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Scarborough Fair before and after Simon and Garfunkel

A lady at Scarborough Fair
A lady at Scarborough Fair

Scarborough Fair is a great example of a classic folk song that has been made into popular hit, the version by Simon and Garfunkel now being considered a classic of the genre.

There is much more to this song, however, than their brilliant cover—the song has a long and fascinating history, and there are many other great versions of it, including more than 50 here on 8notes, to enjoy...

Where is Scarborough?

Scarborough is on the east coast of the United Kingdom in the county of North Yorkshire.

Not a fun fair

The ‘fair’ in the title was not a ‘fun fair’, but a trading festival. Scarborough’s had a very long history, beginning in 1253 and being held once a year for six weeks until the eighteenth century. It attracted buyers and sellers from all over England and even continental Europe. The song ‘Scarborough Fair’ can be traced as far back as the 17th century, though its origins may be much earlier.

And maybe not a fun affair either

The song is a series of instructions addressed, via an intermediary, to a former lover.

Are you going to Scarborough Fair?
Parsley, sage, rosemary, and thyme
Remember me to one who lives there
She once was a true love of mine

And tell her to make me a cambric shirt,
Savoury sage, rosemary, and thyme,
Without any seam or needlework,
And then she shall be a true love of mine.

And tell her to wash it in yonder dry well,
Savoury sage, rosemary, and thyme,
Where no water sprung, nor a drop of rain fell,
And then she shall be a true love of mine.

Its lists a number of impossible tasks, for example making a shirt ‘without any seam or needlework’ which should be washed in a ‘dry well’ and to find ‘an acre of land’ between the ‘the salt water and the sea strands [i.e. seashore].’ This may suggest an affair that turned bad or the impossibility of unrequited love.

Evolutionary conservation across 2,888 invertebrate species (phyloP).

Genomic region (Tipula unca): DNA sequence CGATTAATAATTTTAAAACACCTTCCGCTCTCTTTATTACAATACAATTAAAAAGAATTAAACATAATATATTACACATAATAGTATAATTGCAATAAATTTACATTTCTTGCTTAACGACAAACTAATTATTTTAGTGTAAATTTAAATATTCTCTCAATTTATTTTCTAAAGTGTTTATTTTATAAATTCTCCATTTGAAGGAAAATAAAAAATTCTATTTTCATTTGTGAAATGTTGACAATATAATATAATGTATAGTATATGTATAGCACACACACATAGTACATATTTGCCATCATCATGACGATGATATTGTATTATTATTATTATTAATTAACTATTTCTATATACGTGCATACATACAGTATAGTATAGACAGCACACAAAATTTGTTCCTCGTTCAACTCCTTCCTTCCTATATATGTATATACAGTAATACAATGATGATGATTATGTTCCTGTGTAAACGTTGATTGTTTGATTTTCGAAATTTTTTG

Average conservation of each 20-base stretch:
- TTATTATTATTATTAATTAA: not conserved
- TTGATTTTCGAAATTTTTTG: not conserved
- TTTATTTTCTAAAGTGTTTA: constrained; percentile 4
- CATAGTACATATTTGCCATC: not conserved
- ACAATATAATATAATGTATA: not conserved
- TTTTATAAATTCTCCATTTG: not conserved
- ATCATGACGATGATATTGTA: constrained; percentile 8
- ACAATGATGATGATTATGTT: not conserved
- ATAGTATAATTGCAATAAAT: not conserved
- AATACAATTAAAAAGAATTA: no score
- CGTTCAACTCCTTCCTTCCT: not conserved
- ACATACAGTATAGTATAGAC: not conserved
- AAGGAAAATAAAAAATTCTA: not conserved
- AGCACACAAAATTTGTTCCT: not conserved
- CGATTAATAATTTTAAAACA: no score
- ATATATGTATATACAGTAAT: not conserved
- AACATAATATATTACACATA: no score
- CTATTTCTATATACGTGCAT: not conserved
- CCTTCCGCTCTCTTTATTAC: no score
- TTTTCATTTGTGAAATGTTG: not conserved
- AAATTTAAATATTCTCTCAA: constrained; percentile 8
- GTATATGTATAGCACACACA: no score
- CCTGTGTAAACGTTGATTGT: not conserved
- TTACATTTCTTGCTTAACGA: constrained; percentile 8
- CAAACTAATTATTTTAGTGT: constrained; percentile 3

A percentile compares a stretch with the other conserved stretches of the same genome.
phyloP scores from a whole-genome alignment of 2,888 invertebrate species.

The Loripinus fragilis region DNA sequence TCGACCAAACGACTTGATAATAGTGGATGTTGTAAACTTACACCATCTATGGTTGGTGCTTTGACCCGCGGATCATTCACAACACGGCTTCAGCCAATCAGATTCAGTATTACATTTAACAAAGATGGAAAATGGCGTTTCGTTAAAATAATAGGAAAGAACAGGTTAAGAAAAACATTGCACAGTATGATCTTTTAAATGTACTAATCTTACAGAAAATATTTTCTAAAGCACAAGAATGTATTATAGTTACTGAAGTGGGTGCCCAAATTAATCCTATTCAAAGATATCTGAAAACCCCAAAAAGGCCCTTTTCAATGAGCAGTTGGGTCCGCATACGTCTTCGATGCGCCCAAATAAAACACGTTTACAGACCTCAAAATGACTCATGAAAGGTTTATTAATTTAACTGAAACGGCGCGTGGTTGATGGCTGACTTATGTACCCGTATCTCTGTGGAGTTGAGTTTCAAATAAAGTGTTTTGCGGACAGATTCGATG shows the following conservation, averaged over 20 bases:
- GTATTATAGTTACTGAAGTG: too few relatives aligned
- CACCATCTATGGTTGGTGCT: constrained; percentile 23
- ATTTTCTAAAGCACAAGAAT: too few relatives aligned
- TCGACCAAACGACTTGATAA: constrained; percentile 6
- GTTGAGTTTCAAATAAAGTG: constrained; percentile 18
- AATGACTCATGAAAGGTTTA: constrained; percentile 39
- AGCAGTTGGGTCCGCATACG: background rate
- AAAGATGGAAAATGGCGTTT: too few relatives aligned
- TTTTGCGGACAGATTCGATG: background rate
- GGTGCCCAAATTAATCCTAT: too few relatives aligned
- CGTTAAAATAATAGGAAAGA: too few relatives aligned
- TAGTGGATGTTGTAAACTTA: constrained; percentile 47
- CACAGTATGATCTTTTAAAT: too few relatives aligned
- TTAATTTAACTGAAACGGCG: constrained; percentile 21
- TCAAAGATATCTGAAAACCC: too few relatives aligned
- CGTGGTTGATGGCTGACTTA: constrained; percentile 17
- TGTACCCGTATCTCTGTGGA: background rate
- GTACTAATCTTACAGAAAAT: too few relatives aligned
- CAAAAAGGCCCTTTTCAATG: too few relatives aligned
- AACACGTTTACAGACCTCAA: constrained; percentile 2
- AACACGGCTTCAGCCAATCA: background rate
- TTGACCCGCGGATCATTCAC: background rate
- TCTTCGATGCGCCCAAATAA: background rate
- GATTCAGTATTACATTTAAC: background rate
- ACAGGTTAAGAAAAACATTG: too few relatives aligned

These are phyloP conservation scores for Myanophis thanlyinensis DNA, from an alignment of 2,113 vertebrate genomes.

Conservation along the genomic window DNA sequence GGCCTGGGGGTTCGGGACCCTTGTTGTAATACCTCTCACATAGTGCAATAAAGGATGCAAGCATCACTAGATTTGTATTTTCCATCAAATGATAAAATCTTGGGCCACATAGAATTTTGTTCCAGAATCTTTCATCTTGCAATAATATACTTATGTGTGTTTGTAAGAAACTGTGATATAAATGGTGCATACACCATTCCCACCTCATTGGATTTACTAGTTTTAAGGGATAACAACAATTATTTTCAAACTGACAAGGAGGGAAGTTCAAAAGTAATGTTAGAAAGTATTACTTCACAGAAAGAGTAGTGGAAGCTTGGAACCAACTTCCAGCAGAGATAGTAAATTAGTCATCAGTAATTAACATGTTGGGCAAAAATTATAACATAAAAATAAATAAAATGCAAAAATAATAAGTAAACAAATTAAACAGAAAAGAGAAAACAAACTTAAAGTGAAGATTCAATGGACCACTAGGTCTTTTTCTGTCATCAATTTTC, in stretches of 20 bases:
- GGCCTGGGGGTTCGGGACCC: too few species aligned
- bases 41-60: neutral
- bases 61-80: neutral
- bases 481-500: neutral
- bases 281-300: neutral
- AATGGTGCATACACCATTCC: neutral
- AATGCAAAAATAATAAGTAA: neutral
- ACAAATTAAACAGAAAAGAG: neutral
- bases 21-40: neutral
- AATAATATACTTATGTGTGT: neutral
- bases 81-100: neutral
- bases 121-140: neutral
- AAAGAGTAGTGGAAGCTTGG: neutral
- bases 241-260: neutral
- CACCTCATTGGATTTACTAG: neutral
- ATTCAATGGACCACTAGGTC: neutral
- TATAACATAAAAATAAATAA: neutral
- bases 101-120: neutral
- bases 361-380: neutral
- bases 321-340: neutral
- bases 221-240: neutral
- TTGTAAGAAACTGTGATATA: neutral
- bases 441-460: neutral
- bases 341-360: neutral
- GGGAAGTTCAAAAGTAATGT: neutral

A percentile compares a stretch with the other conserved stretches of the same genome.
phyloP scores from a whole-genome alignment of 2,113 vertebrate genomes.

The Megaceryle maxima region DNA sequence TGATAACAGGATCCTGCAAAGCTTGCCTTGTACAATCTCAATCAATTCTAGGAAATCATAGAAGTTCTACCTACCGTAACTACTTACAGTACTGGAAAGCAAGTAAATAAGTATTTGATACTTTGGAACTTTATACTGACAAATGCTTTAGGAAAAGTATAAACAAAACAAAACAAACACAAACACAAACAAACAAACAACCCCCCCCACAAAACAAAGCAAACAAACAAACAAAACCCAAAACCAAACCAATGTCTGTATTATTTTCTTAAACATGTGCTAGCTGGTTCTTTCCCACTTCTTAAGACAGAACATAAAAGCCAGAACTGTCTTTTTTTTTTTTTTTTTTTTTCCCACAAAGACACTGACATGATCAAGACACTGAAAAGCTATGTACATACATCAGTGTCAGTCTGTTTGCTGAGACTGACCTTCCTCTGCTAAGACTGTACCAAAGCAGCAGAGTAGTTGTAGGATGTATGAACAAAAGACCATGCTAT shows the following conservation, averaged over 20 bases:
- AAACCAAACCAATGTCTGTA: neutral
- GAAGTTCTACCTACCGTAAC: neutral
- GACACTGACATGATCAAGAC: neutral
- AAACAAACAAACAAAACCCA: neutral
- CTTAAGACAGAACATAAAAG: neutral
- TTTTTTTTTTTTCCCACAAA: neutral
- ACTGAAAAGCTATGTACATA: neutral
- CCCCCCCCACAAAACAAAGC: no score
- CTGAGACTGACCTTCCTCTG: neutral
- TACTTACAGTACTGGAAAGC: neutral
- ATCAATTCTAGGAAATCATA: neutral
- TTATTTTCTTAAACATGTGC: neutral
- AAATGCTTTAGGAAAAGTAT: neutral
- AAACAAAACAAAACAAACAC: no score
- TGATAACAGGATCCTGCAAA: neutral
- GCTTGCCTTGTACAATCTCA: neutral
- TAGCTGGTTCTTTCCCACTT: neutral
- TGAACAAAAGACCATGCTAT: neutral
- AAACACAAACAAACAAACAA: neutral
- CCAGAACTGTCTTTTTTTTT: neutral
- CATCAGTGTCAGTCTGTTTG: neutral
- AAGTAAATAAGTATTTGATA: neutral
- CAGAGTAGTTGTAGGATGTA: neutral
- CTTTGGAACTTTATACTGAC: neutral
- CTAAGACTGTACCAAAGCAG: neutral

Why all the herbs?

There are a number of possible explanations for the presence of the herbs throughout the song. They may be a corruption of an earlier version with the lyrics ‘Sober and grave grows merry in time’ or, more prosaically, a simple evocation of the products available at the fair itself.

More intriguingly, each of the ingredients had a particular significance in medieval times: parsley was a symbol of sorcery, sage of long life, rosemary of love and relationships and thyme was believed to facilitate connections to the spirit world. All four were common ingredients in love potions, so the song may even be a kind of recipe.

It didn’t always have the famous tune

The lyrics were sung to a number of different melodies. Two of these are listed in one of the earliest collections that include the song, Frank Kidson’s ‘Traditional Tunes’ (1891). Neither of these bear much resemblance to the version we know today:

Tune 1 from Frank Kidson’s ‘Traditional Tunes’ (1891)

Tune 2 from Frank Kidson’s ‘Traditional Tunes’ (1891)

A different version was collected by Ewan MacColl in 1947 from Mark Anderson, a retired lead miner from Middleton-in-Teesdale. This is the version heard in Simon and Garfunkel’s famous arrangement of 1968:

Simon and Garfunkel's version was not the first cover

There were a number of commercial recordings of the melody before that of Simon and Garfunkel. This included a version on the 1956 album ‘The English and Scottish Popular Ballads’, sung by MacColl himself:

And in 1965 folk singer Martin Carthy also released a version, which is of particular significance, since Simon and Garfunkel learned the song from him:

And they are certainly not the last....

Many versions followed, some of which adopted the piece to different styles, including a samba version from Segio Mendes and Brasil in 1968:

And My Dying Bride released a death-doom metal version in 2009:

The song has also appeared frequently on the big and small screen. Most famously, Simon and Garfunkel’s version was used in the 1967 film ‘The Graduate’ starting Dustin Hoffman:

And, of course, we have plenty of versions for you to choose from on 8notes too, including a classic arrangement for more than 50 instruments and combinations of instruments and a longer version by composer Christian Morris.

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